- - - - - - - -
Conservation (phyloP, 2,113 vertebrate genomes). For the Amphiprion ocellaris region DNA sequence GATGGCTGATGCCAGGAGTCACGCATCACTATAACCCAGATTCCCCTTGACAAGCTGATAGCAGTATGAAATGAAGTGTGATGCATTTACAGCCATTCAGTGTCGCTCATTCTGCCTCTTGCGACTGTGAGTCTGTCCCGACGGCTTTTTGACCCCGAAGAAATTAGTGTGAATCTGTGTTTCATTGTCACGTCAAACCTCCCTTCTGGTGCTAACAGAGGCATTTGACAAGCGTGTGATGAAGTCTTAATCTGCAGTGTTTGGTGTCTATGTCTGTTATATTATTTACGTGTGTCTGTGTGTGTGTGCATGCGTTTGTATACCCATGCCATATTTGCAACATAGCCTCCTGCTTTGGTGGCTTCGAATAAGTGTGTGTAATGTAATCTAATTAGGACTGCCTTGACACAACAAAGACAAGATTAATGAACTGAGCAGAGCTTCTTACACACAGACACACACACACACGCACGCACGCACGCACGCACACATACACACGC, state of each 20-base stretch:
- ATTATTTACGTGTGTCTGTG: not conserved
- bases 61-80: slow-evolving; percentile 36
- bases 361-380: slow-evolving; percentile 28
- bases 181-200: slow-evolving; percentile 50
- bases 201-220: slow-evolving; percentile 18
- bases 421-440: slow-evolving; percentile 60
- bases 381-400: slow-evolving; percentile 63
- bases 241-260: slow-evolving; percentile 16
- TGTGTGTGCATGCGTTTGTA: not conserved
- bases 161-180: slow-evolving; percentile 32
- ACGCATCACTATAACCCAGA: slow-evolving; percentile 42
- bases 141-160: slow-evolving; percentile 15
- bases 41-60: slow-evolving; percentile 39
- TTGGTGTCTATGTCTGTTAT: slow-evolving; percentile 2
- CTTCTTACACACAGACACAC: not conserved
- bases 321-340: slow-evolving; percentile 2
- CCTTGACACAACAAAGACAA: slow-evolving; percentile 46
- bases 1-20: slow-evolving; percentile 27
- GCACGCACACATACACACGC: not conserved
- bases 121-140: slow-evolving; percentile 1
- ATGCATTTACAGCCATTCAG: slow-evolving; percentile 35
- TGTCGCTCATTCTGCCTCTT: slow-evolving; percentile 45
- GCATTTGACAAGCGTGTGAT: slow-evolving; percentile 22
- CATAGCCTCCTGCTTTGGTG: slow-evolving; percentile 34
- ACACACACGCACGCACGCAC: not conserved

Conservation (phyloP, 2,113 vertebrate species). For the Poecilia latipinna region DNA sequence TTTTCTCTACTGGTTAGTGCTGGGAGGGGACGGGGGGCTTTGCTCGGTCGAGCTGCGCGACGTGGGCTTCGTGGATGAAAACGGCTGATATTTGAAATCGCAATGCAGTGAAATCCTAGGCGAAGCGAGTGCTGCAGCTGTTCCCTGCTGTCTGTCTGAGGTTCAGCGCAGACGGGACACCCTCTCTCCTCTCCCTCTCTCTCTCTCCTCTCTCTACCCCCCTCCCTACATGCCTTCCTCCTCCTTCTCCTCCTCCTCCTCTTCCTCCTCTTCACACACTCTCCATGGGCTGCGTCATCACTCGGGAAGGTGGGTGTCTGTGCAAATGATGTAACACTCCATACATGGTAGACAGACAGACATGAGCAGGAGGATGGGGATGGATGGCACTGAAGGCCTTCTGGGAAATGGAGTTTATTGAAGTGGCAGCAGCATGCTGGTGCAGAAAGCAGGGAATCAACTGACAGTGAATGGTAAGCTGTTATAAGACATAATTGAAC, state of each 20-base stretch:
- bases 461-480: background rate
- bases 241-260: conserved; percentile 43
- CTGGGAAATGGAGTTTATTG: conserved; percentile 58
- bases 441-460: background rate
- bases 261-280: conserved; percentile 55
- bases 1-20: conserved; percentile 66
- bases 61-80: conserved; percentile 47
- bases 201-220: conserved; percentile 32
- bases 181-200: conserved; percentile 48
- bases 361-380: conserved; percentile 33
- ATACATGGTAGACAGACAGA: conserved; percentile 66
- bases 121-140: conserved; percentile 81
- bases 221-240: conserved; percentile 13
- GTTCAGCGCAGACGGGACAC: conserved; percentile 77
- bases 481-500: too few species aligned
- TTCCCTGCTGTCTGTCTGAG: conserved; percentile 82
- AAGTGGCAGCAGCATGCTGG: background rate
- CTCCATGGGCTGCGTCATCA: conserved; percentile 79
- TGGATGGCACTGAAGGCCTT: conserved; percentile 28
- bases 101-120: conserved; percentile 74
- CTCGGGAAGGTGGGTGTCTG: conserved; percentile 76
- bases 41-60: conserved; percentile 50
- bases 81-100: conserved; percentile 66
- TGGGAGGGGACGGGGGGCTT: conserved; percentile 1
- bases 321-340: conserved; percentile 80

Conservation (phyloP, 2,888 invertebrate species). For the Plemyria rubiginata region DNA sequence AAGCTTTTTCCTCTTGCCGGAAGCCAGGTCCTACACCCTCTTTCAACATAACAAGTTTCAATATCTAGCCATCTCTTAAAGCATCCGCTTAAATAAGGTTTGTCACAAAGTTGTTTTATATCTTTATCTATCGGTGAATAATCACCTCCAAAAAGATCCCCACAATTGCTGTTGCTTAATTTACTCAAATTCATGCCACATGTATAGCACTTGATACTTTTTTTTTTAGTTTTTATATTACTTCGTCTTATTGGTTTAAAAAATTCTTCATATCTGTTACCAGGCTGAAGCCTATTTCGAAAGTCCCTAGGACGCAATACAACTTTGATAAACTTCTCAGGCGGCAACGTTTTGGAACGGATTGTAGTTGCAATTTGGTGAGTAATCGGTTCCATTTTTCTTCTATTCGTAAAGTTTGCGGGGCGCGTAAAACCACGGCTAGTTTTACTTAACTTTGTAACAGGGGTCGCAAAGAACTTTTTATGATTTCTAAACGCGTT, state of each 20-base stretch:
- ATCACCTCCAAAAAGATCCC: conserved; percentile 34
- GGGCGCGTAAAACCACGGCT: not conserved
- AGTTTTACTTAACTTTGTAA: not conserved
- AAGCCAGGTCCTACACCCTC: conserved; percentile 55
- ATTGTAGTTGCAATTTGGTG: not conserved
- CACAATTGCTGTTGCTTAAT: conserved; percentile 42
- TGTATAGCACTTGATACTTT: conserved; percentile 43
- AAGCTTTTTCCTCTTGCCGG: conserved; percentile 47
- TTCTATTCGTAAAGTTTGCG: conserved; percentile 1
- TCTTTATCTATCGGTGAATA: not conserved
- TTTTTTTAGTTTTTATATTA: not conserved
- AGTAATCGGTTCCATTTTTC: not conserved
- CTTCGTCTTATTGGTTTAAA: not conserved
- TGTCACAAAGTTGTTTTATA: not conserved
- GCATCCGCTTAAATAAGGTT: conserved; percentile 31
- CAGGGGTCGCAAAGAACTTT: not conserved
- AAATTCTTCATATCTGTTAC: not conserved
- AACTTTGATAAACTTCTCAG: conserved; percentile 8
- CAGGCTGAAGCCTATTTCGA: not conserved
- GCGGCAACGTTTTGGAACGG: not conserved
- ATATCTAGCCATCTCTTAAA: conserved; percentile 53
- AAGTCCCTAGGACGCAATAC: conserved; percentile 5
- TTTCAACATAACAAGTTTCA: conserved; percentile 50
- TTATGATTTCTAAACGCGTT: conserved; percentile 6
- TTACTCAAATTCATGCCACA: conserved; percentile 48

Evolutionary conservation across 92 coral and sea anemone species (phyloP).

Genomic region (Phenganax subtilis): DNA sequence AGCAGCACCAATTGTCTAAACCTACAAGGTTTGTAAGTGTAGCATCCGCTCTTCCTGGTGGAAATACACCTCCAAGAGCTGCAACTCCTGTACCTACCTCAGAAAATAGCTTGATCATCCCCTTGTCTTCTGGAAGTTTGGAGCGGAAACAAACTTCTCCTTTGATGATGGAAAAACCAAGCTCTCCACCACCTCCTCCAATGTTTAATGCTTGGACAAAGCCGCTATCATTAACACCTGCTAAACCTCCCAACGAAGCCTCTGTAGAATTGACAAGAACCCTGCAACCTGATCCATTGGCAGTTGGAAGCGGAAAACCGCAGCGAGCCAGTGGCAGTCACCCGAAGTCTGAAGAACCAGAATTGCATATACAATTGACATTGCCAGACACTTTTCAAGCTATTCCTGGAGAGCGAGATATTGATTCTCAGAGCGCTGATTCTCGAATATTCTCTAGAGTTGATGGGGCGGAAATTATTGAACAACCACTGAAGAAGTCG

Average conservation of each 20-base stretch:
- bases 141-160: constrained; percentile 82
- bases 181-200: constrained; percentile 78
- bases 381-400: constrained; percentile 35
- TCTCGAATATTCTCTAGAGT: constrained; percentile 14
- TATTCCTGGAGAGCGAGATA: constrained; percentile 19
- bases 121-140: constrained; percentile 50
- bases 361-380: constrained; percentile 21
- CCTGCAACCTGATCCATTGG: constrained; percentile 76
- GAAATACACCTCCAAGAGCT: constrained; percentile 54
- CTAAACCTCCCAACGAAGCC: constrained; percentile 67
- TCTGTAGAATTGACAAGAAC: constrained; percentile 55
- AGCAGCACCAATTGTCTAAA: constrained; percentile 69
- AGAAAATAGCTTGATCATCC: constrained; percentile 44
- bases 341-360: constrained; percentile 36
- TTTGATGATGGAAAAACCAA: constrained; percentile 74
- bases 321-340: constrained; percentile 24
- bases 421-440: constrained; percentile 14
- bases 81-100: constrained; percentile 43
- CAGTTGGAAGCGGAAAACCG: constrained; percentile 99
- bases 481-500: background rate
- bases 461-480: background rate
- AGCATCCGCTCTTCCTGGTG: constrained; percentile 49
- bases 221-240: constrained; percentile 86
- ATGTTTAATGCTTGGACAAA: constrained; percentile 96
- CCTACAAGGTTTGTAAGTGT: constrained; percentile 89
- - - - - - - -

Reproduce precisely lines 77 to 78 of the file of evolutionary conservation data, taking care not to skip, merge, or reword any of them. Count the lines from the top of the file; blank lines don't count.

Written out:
- TTATGATTTCTAAACGCGTT: conserved; percentile 6
- TTACTCAAATTCATGCCACA: conserved; percentile 48